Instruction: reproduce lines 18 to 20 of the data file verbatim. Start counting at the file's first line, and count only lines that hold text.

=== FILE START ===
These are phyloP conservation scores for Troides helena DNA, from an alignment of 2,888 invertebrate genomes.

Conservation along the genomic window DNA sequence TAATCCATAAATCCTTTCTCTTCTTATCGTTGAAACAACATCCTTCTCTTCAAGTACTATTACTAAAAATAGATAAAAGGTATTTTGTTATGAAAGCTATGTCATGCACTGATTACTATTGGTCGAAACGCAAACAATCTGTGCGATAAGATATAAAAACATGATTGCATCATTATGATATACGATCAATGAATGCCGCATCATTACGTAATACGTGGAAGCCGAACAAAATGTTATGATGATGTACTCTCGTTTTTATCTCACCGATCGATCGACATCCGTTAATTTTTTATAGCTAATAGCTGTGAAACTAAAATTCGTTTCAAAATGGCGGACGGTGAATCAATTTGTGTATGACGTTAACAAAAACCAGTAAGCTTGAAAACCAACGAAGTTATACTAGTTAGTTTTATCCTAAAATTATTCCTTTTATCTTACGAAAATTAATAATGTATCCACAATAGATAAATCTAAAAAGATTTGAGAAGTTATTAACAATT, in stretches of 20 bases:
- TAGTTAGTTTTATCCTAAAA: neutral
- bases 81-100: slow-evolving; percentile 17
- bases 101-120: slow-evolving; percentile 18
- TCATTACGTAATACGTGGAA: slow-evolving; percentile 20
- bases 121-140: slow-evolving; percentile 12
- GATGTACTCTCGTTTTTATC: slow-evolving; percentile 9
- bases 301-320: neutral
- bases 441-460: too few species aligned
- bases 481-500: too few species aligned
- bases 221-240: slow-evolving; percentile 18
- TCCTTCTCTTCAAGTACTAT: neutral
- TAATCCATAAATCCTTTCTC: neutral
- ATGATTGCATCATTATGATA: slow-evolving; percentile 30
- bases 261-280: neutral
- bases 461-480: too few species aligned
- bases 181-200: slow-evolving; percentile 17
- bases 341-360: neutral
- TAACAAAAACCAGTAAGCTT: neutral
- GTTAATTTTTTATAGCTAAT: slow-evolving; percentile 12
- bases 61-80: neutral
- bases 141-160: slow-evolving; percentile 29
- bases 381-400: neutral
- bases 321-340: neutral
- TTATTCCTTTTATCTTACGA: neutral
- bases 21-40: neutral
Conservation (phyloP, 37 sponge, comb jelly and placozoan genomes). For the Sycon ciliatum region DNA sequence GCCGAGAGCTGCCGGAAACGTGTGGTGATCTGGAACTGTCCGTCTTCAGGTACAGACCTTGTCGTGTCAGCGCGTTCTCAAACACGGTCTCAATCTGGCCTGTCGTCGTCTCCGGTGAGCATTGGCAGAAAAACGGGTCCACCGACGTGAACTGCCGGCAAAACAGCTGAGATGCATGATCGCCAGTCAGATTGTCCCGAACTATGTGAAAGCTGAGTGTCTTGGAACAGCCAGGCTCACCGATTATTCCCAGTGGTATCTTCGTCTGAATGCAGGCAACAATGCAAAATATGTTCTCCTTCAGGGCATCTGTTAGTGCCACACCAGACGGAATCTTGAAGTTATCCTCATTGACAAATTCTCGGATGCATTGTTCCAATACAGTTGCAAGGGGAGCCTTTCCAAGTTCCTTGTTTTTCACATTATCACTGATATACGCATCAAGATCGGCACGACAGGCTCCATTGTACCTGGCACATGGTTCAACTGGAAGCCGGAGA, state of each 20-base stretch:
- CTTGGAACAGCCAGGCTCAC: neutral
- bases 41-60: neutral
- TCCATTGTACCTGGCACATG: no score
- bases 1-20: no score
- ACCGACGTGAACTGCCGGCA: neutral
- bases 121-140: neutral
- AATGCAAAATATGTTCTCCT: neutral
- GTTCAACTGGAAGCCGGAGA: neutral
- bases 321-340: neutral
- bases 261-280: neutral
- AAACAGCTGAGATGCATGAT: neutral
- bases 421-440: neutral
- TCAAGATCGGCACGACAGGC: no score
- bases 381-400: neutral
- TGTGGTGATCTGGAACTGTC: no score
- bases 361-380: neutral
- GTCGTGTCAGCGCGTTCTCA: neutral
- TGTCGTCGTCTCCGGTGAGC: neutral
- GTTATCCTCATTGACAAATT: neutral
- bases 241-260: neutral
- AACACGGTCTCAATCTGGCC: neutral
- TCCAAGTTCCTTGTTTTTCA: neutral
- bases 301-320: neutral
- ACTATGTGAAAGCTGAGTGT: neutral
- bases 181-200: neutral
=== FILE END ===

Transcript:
- bases 181-200: slow-evolving; percentile 17
- bases 341-360: neutral
- TAACAAAAACCAGTAAGCTT: neutral